• Evaluate current floodplain management practices by entities within the basin (regulations to prevent future flood problems); and,
  • Recommend flood mitigation strategies and projects to address existing and future flood issues in the basin.

No, floodplain modeling is not included in the Scope of Work developed by TWDB for this first State Flood Plan for the Lower Brazos Flood Planning Region. This regional plan will include recommendations for flood management evaluations (engineering studies), flood management strategies and flood mitigation projects based on the information collected from stakeholders across the flood planning region.

The Texas GLO is currently conducting the Combined River Basin Flood Studies across the counties that received a presidential disaster declaration due to the impact of Hurricane Harvey. This one-time study is focusing on the following goals in order to better prepare communities for future flood impacts associated with extreme weather events:

  • Evaluates flood risk information;
  • Develops cost-effective mitigation strategies; and,
  • Identifies possible funding sources for future mitigation projects to support resiliency and growth.

This study complements and will work in conjunction with TWDB’s Regional Flood Planning Groups, including the sharing of flood data through the Texas Disaster Information System (TDIS), a critical tool used by the state to assist communities. Information collected for this regional flood plan will be shared with the GLO study consultant to avoid the duplication of data collection efforts. The target completion date for the Texas GLO Combined River Basin Flood Studies is Summer 2024.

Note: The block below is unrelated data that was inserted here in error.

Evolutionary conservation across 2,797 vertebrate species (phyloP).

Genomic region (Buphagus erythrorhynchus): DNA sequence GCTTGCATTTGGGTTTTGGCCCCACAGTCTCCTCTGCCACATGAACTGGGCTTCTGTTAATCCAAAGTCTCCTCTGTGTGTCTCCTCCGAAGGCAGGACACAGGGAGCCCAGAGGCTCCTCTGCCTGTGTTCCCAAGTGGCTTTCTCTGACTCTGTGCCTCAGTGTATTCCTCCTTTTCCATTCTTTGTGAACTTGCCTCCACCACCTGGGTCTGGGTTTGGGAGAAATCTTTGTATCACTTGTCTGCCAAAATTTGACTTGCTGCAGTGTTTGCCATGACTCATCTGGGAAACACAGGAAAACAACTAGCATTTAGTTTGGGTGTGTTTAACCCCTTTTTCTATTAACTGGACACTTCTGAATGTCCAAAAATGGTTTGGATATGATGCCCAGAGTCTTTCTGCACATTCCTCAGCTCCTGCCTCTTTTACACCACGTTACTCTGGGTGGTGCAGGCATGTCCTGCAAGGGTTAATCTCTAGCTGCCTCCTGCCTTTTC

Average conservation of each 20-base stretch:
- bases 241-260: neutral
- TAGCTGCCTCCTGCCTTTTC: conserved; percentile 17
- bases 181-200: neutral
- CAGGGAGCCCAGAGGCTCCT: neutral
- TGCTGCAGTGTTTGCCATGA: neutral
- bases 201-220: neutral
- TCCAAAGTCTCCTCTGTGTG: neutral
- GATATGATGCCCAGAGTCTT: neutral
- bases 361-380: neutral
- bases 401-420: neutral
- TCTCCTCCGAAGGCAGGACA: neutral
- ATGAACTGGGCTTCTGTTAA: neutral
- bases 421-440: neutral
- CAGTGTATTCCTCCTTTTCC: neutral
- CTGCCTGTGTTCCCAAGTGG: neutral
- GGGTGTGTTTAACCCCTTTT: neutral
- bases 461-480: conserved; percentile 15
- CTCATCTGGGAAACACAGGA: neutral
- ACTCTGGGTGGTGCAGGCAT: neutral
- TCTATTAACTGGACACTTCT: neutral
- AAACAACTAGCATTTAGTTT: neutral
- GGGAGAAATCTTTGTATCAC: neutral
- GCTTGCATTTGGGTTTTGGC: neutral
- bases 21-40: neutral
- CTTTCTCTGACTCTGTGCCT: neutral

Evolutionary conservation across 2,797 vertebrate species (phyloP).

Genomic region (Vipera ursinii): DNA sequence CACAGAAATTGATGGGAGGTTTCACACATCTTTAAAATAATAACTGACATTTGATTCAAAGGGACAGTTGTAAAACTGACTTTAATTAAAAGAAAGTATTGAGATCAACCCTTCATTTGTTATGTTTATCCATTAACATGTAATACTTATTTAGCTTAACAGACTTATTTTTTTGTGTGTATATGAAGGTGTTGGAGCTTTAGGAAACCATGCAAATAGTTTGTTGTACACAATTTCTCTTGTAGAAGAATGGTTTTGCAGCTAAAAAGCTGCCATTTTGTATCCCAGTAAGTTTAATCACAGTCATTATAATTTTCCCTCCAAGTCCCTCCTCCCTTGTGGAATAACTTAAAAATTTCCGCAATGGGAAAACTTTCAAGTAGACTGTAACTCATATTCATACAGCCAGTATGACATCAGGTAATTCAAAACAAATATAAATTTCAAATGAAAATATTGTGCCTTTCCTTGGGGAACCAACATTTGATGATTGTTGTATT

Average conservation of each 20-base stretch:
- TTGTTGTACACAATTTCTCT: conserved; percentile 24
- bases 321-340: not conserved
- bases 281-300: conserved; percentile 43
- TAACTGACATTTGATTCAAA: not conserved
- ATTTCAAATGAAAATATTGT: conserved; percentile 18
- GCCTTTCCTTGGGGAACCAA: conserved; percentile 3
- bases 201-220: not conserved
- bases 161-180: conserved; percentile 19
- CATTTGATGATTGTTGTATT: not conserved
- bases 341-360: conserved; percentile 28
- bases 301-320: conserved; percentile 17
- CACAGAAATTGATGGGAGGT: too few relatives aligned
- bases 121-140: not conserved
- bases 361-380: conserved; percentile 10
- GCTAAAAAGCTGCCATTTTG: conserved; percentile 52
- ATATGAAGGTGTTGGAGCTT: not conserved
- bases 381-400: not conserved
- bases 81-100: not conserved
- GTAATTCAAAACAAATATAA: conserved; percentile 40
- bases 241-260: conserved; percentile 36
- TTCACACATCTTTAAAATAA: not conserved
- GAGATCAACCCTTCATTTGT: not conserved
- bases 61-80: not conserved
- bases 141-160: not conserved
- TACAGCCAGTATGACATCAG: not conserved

The Lower Brazos Regional Flood Planning Group is seeking participation and input from everyone knowledgeable of and affected by flooding issues in the basin. Visit the Lower Brazos Regional Flood Planning Group website (www.lowerbrazosflood.org) to provide information on the interactive map.

This regional plan will serve as a roadmap for flood planning in your river basin; its success depends on your involvement! The plan will assess flood risk in your community and potential mitigation strategies and measures. The plan will recommend studies, where needed, to evaluate flooding problems and identify potential solutions in greater detail. More importantly, proposed flood mitigation projects must be included in the Regional and State Flood Plans in order to be eligible for State financial assistance.

Flood mitigation projects tend to focus on avoiding or reducing the negative impacts from flood water during and shortly after high rainfall events. Water supply projects focus on providing reliable water supply throughout periods of extremely low rainfall. A potential project that would capture flood water and store it to be used later for water supply could be evaluated as part of water supply planning, as well as flood management.

No, the State Flood Plan will not produce new FIRMS. FIRMS are official maps approved by the Federal Emergency Management Agency (FEMA) that delineate special insurance-related flood hazard areas and risk zones within communities. Activities conducted to produce FIRMs follow a four-phase process according to FEMA’s guidelines and standards and typically take a minimum of five years to complete. However, modeling and other technical activities that will support development of the state flood plan will result in tools and preliminary maps that could be used by communities to support and complement FEMA’s existing process for producing updated FIRMs.